8 the banking sector is derived on the basis of the difference between interest received and paid, while output in the insurance sector is defined as premiums minus claims minus additions to insurance technical reserves (savings of the premium paying sector) plus interests on those reserves. None of these derived SNA concepts are recognized in the financial statements of banks and insurance, and therefore, for those sectors only the components that are needed to derive output i.e. actual fees paid to banks and insurance schemes, interest received and paid by banks, and premiums received and claims paid by insurance companies, and also changes in the technical reserves and interest received thereon are recorded. With help of these components that are actually recorded in the books of insurance companies, pension funds and banks, output estimates can be derived with help of the SNA definitions. E. Statistical discrepancies and other data relations Table 1 should be completed with help of the data sources indicated in the previous sections. However, such compilation may not result in a data set that satisfies SNA consistency criteria. Such consistency will be imposed with help of a Bayesian integration approach, which takes into account three types of inputs: Identities (balances or statistical discrepancies), defined between variables of the framework Priors or binary ratio relations defined between variables of the framework, and Reliabilities of the basic data and priors These three Bayesian inputs of the framework have not been defined yet. However some indications may be given. The main identities are the balances between supply (output and imports) and use categories presented in the column of table 1. Thus output plus imports in each column should be equal to the sum of intermediate consumption destination, HH final consumption destination, GOV and NPI final consumption destination, gross fixed capital formation destination, and exports destination. The supply-use identities should hold both in current and also in constant prices. Other identities may be defined between revenues and outlays in the lower income and outlay segment of table 1. For instance, the receipts and payments of compensation of employees, product taxes less subsidies, income taxes, property income and current and capital transfers should be equal. Also identities are defined between the output of trade (column Wholesale and retail trade, sale and maintenance of motor vehicles in table 1) and the total of trade margins, or between the total of product taxes less subsidies, paid on output and imports of products and the total receipts by the GOV sector. Similarly, identities should be defined between HH final consumption by use (based on HH budget surveys) and by destination, based on the C- code (of the CIK/BEC classification) of products identified in each column of table 1. Binary ratios may be defined between output and employment, or between output and intermediate consumption or value added in each of the columns of table 1. The ratio values may be based on the values of the data included in the table or on external

9 information, for instance benchmark structures. If they are based on the values of the data in the tables, they are used as checks in the Bayesian estimation approach, which ensures that the ultimate estimates would not alter too much the structural relations embedded in the basic data. If externally determined ratio values are used, and no data are available for all variables, the ratio values will be used to estimate the value of the missing items. In addition to these so-called i-o coefficients in table 1, there are many other ratios (priors) that may be used as checks or as means of imputations for missing variables. They may include the ratio between imports and output in total supply of each product, the share of exports as percent of output, the trade and tax margin ratios defined for each product, or the share of compensation of employees in total value added of each column in table 1. Also ratios may be included for shares of compensation of employees, mixed income, social and other current transfers in HH disposable income. Furthermore ratios may be defined for the finance share of NFC saving in total investments of Key and other NFC sectors. Finally may be included as priors the ratios between gross premiums and claims of insurance schemes and pension funds, or between interest received and paid by banks, which are used respectively to estimate the imputed insurance and bank service charges. The reliabilities of the basic data and priors may be based on common sense assessments of basic data sources, and must be defined in a relative manner. For instance, foreign trade data on merchandise (goods) may be considered more reliable than BOP data on services, or than production data from economic surveys. Furthermore, data of all or selected sectors obtained through economic surveys may be considered more reliable than data from HH budget surveys. Similarly CPI price indices may be more reliable than producers price indices. Employment data based on employment or HH budget survey may be considered to be more reliable than employment data from economic surveys. Also ratio values may be given different reliabilities. Thus i-o ratios based on benchmark information may generally be more reliable than, say, the ratio between imports and output for each product, or between exports and output of each products. The latter ratios may easily changes over time, when prices develop differently between foreign trade and domestic output. Also, IEA ratios of income shares in HH sector disposable income or finance shares of NFC saving in NFC investments, may be less reliable than the i-o ratios. The i-o ratios, which reflect technical relations (coefficients), which are generally more stable than IEA shares that are more institutionally based and can thus change easily over time. F. Use and adaptation of framework and classifications As mentioned earlier, all tables are still tentative, and this applies in particular to the classifications used therein. Use of the framework may need to be adapted to data availability and data structures relevant in each country. The tables will also evolve, depending on the extent to which model and SNA variables will be brought closer together in scope and detail.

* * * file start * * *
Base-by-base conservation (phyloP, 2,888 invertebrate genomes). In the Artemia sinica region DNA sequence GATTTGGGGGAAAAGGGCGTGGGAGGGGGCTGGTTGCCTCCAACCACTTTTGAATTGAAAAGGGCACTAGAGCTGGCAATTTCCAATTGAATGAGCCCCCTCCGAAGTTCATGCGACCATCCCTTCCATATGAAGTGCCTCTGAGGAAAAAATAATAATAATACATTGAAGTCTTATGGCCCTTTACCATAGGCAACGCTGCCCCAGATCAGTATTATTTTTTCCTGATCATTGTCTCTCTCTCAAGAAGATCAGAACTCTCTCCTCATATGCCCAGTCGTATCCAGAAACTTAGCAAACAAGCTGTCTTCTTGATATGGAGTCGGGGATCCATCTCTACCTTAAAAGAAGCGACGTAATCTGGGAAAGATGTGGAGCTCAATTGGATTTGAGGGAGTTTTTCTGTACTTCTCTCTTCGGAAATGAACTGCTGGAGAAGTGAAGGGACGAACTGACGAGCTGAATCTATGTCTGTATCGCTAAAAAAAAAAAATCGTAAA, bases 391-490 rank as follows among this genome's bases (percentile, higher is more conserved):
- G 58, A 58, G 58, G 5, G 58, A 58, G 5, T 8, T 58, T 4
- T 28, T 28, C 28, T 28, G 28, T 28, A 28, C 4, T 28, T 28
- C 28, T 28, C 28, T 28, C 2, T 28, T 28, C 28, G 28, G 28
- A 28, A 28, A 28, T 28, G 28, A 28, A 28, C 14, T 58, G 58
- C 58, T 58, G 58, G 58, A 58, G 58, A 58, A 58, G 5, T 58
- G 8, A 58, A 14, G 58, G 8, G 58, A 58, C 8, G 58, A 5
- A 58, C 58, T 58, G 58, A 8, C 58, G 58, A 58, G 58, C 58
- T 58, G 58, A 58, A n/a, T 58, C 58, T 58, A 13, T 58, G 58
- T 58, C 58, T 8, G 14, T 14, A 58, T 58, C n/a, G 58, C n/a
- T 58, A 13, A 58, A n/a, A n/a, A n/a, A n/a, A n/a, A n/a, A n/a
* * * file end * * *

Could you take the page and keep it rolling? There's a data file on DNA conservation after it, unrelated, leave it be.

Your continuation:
10 It is envisaged that the following adaptations of the framework may be considered in the course of the exercise: Selected product and industry categories may not be relevant in each country. For instance, if there are no oil or mineral resources in the country, this industry/sector detail in table 2 may be omitted. It is expected that this adaptation of the classifications would considerably reduce the number of categories represented as columns in table 1. Further analysis of classifications for each country may result in the following refinements o Industry/sector assignment in column 7 of table 2 may be improved o CIK/BEC assignment of products in column 6 may be improved o PM assignment of products (column 5) may be refined, resulting, if possible in more P assignments products o Products that are only imported (M) may be identified Price information may be incorporated more extensively in the framework, bringing the monetary/fiscal/financial model closer to the SNA scope and detail Transaction categories identified in the special sector compilations may be reduced, resulting in a simpler presentation of the sector accounts